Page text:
The Body Shop set to appoint administrators; UK hit by ‘significant long-run cost of Brexit’ – as it happened

Date:

The Body Shop files intention to appoint administrators

Rob Davies

A late update: The Body Shop’s private equity-owned company have, as feared, filed that they intend to appoint administrators.

When Anita Roddick sold The Body Shop in 2006, she left behind not just a thriving cosmetics and skincare empire but living proof that a business could follow strict ethical guidelines and still make healthy profits.

But administration, when it comes, is likely to trigger dozens of shop closures, putting jobs at risk and threatening a crucial source of sales for a global network of small farmers and producers.

Such a fate seemed impossible when L’Oréal agreed to pay £652m for the business, a deal in which Roddick – along with husband and business partner, Gordon – relinquished control only 18 months before her death.

The decision to sell to a global corporation left many loyal customers stunned.

Roddick had opened her first shop in Brighton in 1976, expanding rapidly through a franchise model and adhering to strict moral principles.

In an industry dominated by lab-tested, synthetic products, ethically minded shoppers flocked to a brand that did not just eschew corporate rapaciousness but actively campaigned against animal testing and for ethical relationships with suppliers.

The defiant challenge to corporate and social norms made Roddick one of the most recognisable figures of the 1980s.

Mark Constantine, a one-time supplier to The Body Shop who went on to found rival Lush, told the Guardian he had been “inspired and terrified” by Roddick’s combination of iron principles with whip-smart business acumen.

“She did things that nobody else had the nerve and the balls to do.

“I don’t think B Corps [the ethical business standard] would exist without The Body Shop.”

More here.

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Key events

Closing post

Time for a recap…

The new owners of The Body Shop are expected to call in administrators for its UK business soon, only weeks after buying it.

The retailer, which has about 200 outlets in Britain, is poised to appoint administrators at FRP Advisory, following weak trading over Christmas and January.

The move is likely to result in lost jobs and shop closures, although analysts also say The Body Shop should continue in some form afterwards.

Customers have been reminiscing about favourite products such as body butter, bath pearls and white musk perfume.

The UK’s real GDP has underperformed by about 5% following Brexit, new analysis from Goldman Sachs shows.

Goldman says:

First, we show that UK goods trade has underperformed other advanced economies by around 15% since the referendum.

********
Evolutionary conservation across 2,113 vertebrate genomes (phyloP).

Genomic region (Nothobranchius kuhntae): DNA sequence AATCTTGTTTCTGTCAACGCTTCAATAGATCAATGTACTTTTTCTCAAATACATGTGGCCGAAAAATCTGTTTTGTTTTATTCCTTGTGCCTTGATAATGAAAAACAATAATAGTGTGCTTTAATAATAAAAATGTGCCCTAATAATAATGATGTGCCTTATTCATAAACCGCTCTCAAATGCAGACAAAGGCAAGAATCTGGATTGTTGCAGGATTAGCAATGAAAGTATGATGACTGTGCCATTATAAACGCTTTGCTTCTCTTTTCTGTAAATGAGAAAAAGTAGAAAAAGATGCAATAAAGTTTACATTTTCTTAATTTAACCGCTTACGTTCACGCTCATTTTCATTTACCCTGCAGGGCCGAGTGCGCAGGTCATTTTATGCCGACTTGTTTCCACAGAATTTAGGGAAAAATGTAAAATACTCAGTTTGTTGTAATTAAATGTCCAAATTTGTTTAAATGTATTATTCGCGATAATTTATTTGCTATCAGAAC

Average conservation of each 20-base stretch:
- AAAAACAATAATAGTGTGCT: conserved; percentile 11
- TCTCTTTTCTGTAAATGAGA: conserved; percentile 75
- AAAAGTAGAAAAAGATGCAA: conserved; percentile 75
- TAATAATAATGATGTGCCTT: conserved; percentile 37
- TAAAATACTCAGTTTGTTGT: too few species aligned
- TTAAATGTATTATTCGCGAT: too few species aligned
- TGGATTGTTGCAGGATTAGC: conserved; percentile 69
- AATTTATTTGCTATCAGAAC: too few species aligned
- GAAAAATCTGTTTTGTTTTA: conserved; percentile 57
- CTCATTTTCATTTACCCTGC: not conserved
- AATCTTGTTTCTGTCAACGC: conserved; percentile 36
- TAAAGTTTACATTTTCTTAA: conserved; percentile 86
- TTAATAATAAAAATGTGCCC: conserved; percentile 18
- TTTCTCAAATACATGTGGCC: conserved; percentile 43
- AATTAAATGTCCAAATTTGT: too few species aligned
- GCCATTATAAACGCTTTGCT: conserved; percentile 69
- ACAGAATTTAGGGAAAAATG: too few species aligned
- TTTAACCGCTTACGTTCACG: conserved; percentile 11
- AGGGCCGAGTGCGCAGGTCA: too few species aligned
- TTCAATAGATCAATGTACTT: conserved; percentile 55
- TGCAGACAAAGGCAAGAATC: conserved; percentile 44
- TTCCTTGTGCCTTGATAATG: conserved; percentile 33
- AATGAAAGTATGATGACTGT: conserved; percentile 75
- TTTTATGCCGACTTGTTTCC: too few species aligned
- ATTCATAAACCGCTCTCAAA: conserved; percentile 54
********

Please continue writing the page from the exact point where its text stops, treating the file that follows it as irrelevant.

Second, business investment has been weak since 2016, falling notably short of the pre-referendum trend.

Third, immigration from the EU has dropped sharply but non-EU immigration has risen significantly, although the recent increase has been skewed towards students with lower participation rates.

In the global economy, the head of the IMF has said she is very confident that “the world economy is now poised” for a soft landing.

Mobile phone network operator Three has been hit by technical problems that have affected thousands of customers.

More than 11 million working-age people in Britain don’t have basic “rainy day” savings of at least £1,000, a new report has found.

Workers in the UK can expect less generous salary settlements this year, as employers rein in hiring plans, according to a report from the professional body for human resources.

Delivery drivers for food-ordering platforms including Deliveroo and Uber Eats are staging a Valentine’s Day strike to demand better pay and conditions.

The UK government has said it is working on making sites available for new nuclear power stations, amid reported talks with the owner of the Wylfa facility in north Wales.

Joe Biden has criticised food companies for alleged “shrinkflation”, making products smaller while keeping prices the same, in a video to mark the Super Bowl.

Two American oil and gas companies have said they will merge in a $26bn (£21bn) deal, the latest in a wave of acquisitions designed to buy up the best land for drilling.

Adnams has confirmed it has called in advisers to explore options to raise funds as the Suffolk-based brewer aims to secure its financial future.

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We want to hear from people about their favourite things about The Body Shop, as it moves towards appointing administrators

‘Worried’ Body Shop workers in Inverness and Aberdeen said last weekend that they had not been told what was happening to the chain.

A source told The Press and Journal:

“Shop staff heard the news about The Body Shop from other colleagues.

“We had no idea what is happening with the closure of shops.

“It is a real shame that no one has talked to the staff. There are hardworking dedicated workers in our stores, and we deserve to know before everyone else.”

She added:

“It is a very worrying time. No, staff have not been told anything.”

Another said:

“Everything is speculation at the moment, nothing is closing at the moment.”

More here.